3:17am

Fri January 11, 2013
StoryCorps

Mother To Daughter: 'That's When I Knew I Was Adopted'

Originally published on Fri January 11, 2013 8:35 am

Diane Tells His Name, 61, grew up unaware of her Native American identity. When she discovered the truth in her late 30s, she adopted a child from her Lakota tribe, Bonnie Buchanan.
StoryCorps

Diane Tells His Name, 61, grew up never knowing she was adopted.

"When did you first feel like you were different?" Bonnie Buchanan, 23, asks her mother during a recent visit to a StoryCorps booth.

"Probably elementary school," she replies. "I had a younger sister, and I really didn't like doing the same things that she would do."

Instead of tea parties and dolls, Tells His Name spent her time outdoors, peering at the clouds and stars.

"And my sister was blond, tall and thin like my mother, and I was round and brown," she says with a laugh.

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6:46pm

Thu January 10, 2013
Business

To Catch Worker Misconduct, Companies Hire Corporate Detectives

Originally published on Thu January 10, 2013 8:32 pm

Companies are turning to corporate monitors to check on employees who may be misbehaving.
iStockphoto.com

As businesses face more complex regulations and heightened scrutiny by prosecutors, companies are turning to investigative firms to help keep watch over their employees.

The idea behind the "corporate monitoring" business is to nip misconduct in the bud before law enforcement catches a whiff of it. These corporate detectives-for-hire are seeing good business these days, and finding new ways to snoop.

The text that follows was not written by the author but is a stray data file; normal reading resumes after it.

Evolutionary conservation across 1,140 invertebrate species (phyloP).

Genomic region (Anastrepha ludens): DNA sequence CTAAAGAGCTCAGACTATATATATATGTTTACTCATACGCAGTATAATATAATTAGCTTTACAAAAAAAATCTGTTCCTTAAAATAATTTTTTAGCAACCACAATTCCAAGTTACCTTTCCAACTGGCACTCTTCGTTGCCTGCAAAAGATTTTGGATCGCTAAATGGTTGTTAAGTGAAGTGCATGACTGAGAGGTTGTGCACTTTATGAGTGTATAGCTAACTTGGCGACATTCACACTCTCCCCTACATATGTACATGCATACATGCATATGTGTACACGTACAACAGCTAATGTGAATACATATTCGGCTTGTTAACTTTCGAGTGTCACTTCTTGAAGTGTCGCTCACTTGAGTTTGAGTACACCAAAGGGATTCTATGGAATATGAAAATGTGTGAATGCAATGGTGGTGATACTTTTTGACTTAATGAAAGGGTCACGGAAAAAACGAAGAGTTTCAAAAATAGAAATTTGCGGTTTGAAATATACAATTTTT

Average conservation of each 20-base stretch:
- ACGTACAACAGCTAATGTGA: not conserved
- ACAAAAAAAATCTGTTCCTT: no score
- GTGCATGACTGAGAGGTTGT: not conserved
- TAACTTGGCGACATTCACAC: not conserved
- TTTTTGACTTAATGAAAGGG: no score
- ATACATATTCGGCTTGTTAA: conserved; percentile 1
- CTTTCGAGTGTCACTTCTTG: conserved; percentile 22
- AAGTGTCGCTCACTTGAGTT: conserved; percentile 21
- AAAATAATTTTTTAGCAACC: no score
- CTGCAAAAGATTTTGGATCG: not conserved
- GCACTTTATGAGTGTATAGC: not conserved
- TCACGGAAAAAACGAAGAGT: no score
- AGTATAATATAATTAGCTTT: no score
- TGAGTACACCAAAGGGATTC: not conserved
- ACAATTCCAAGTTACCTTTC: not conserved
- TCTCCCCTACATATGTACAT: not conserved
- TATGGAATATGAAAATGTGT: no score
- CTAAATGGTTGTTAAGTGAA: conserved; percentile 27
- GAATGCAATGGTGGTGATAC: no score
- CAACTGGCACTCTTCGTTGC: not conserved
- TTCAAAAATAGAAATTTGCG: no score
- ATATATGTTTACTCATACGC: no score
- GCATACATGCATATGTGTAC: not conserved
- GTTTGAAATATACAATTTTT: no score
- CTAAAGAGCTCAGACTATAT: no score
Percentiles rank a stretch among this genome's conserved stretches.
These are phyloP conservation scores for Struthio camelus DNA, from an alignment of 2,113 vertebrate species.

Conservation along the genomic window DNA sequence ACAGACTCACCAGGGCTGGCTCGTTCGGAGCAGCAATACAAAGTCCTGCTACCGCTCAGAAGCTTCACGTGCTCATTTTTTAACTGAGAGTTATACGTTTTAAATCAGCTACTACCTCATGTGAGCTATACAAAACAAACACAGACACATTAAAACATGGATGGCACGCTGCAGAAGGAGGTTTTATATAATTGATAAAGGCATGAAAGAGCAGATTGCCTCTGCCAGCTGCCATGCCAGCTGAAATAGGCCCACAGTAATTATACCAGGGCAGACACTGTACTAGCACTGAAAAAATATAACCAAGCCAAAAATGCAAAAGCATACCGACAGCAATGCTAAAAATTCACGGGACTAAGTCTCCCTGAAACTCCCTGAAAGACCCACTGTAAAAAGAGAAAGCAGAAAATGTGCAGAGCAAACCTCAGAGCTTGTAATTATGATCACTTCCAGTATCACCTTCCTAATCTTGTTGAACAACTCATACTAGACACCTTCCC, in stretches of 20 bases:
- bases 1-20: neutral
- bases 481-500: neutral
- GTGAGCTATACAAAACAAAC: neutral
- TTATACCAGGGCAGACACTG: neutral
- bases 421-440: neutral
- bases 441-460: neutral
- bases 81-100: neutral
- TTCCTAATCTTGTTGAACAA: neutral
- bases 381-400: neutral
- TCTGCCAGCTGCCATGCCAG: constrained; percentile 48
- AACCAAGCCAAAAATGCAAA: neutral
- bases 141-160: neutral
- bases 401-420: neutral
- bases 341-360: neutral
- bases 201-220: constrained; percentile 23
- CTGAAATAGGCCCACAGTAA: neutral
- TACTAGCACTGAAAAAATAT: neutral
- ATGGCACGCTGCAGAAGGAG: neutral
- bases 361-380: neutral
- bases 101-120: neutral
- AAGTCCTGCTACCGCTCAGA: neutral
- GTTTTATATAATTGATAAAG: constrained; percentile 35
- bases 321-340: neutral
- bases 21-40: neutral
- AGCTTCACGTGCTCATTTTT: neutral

We all know our employers have access to tons of data about us. They can see every person we email from our company email account, every phone number we dial from our desk.

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6:45pm

Thu January 10, 2013
The Two-Way

American Express To Cut 5,400 Jobs

American Express Co. announced Thursday that it was cutting 5,400 jobs, primarily in its travel business, and take a $287 million restructuring charge associated with those layoffs.

The charge is likely to lower the company's adjusted fourth quarter net income by 46 percent from a year earlier. Excluding the charge, however, the company said its fourth quarter adjusted net income was $1.2 billion, or $1.09 per share.

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5:57pm

Thu January 10, 2013
It's All Politics

For Young Republican, Defying Boehner In Washington Plays Well Back Home

Originally published on Thu January 10, 2013 6:50 pm

Republican House Speaker John Boehner administers the oath of office to Amash during a mock swearing-in ceremony on Jan. 5, 2011, at the start of Amash's first term.
Jacquelyn Martin AP

When the rumored rebellion against House Speaker John Boehner's bid for a second term played out last week, the very first Republican to not vote for Boehner was Rep. Justin Amash, R-Mich., just three names into the alphabetical roll call.

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5:52pm

Thu January 10, 2013
Theater

'Adventure Hour' Is A New Take On Old-Time Radio

Originally published on Thu January 10, 2013 6:26 pm

Mark Gagliardi and Autumn Reeser, as aviator Amelia Earhart, perform in The Thrilling Adventure Hour. Actors dress up and read scripts onstage in front of a live nightclub audience.
Jonathan Reilly The Thrilling Adventure Hour

The creators of The Thrilling Adventure Hour proudly call it "fake radio." It's less an homage to old-time radio and more of a clever update. A live monthly performance at Largo, a 200-seat, scruffy-chic Hollywood nightclub is also available as a popular podcast through Nerdist.